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Format: Mass Market Paperback
My mother has always been a fan of Kathleen Woodiwiss and has tried, unsuccessfully, my whole life to get me to read and enjoy her books. I've tried, "Shanna," "The Wolf and the Dove," and all the others, but never could get into them. However, when my mom bought her copy of "The Elusive Flame" I figured I'd try to again read "The Flame and The Flower" because I tend to like series. I wasn't dissapointed. "The Flame and The Flower" was excellent and by the time I finished "The Elusive Flame" I found myself digging all the other Woodiwiss novels out and planning to read them. I've read some of the other bland reviews of "The Elusive Flame" and wonder, did you all read the same book I did? The characters were *not* one demensional, they were very much like Brandon and Heather. You'd expect Beau to be like his father, which he is and you'd expect him to fall for someone like his mother -- which he did. Cerynise is a lot like Heather in so many ways, the only difference being that Cerynise is a little more outspoken. All in all, it was a great read and one I'll visit many times in the future. I anxiously await the next book in the sage that began with Heather and Bradon. Thank you, Ms. Woodiwiss for an excellent book and a great group of characters!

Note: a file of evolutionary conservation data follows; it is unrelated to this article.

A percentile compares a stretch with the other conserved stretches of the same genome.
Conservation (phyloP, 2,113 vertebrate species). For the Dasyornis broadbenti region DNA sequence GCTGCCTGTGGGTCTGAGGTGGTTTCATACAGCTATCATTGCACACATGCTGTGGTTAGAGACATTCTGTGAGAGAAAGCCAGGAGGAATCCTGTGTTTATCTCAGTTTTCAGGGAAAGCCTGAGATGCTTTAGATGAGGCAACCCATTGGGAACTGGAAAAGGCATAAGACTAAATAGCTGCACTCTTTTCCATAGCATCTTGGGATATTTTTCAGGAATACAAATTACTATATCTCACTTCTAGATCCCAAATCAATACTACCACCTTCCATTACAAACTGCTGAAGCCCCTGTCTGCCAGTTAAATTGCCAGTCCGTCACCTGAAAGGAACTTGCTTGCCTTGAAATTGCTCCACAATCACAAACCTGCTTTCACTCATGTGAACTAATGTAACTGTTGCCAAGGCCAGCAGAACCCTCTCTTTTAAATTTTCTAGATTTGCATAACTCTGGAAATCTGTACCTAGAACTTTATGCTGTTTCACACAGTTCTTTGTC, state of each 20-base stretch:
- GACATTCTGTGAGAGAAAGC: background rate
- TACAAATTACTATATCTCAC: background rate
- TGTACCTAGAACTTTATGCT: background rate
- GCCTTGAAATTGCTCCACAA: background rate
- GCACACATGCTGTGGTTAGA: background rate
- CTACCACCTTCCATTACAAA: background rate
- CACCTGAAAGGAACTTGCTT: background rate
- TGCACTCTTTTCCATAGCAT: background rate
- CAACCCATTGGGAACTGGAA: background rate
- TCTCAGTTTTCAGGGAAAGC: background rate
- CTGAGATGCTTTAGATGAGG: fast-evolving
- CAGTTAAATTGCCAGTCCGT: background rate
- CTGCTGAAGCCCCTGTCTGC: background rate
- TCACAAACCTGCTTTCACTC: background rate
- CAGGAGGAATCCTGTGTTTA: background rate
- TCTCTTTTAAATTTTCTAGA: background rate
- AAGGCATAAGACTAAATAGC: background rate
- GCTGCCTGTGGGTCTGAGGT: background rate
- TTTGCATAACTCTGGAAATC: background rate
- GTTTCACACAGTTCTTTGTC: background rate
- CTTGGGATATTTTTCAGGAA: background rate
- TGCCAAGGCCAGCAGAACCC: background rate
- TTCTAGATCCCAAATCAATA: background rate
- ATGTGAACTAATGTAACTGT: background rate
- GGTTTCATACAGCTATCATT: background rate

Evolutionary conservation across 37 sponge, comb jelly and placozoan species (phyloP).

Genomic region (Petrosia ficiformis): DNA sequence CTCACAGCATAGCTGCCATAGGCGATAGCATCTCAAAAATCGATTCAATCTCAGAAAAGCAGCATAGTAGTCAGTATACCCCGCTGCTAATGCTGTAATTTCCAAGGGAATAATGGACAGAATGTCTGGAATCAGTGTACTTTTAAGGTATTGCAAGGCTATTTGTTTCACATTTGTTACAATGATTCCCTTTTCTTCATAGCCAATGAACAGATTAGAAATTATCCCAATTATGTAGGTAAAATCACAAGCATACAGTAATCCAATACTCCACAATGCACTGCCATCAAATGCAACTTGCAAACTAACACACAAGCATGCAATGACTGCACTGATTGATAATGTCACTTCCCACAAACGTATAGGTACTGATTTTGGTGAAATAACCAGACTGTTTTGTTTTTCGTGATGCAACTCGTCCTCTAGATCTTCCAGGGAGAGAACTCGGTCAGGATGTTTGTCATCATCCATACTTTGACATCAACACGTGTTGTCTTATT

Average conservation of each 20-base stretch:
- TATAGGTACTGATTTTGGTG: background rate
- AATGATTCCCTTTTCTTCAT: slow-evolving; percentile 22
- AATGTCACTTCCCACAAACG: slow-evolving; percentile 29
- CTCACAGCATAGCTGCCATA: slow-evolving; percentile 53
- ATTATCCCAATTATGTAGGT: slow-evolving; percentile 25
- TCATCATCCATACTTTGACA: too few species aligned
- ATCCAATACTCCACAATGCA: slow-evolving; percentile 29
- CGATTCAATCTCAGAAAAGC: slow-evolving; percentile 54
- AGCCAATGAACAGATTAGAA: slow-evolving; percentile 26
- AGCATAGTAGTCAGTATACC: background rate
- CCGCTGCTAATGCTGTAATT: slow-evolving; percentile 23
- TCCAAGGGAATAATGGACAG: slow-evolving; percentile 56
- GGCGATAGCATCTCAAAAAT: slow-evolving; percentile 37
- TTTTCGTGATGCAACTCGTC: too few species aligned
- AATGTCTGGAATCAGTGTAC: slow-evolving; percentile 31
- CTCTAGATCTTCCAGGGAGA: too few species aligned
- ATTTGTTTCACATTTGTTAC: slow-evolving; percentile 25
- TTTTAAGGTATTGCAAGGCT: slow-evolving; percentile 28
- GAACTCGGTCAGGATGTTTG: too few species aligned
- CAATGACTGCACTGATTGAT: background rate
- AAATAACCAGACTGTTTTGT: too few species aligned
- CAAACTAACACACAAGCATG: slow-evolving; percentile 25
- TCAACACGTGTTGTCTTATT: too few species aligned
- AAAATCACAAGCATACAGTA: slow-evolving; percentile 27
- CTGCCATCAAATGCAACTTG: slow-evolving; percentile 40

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Format: Mass Market Paperback
Kathleen Woodiwiss wrote the first historical romance I ever read. I read "Shanna" when I was 15, and it was the standard by which I judged further novels I read. 18 years later I can still remember the names of all of the 'bit players' in that book, because Ms. Woodiwiss used to spend time developing her minor characters. I have found her work since "Come Love A Stranger" to be shallow and unworthy of the steep price commanded by a new Woodiwiss novel.
I have heard that six or eight years ago Ms. Woodiwiss became a born-again Christian and turned away from sensuality in her novels. All deference to her religious conviction aside, it seems that she has also turned from character development, ingenuity, and plausibility.
I still have my dog-eared copies of "The Flame and the Flower", "The Wolf and the Dove", "Shanna", "A Rose in Winter", and "Ashes in the Wind", but I'll not be reading any more new Woodiwiss novels.
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Format: Kindle Edition Verified Purchase
Loved Beau and Cerynise. Reading the first two in the series, was really invested in a story for Beau. Cerynise is beautiful, sweet and talented - loved a historical heroine who has a talent - and Beau is similar to his father. Cerynise ends up under Beau's protection just like Beau's mother did with his father. Suspenseful as well a romantic - not a greatly intellectual novel, but well written and enjoyable, an effort made to write in the language and thought- style of the time rather than characters who speak like they live in current times with a few words dropped in to give a pretense of being set in their time.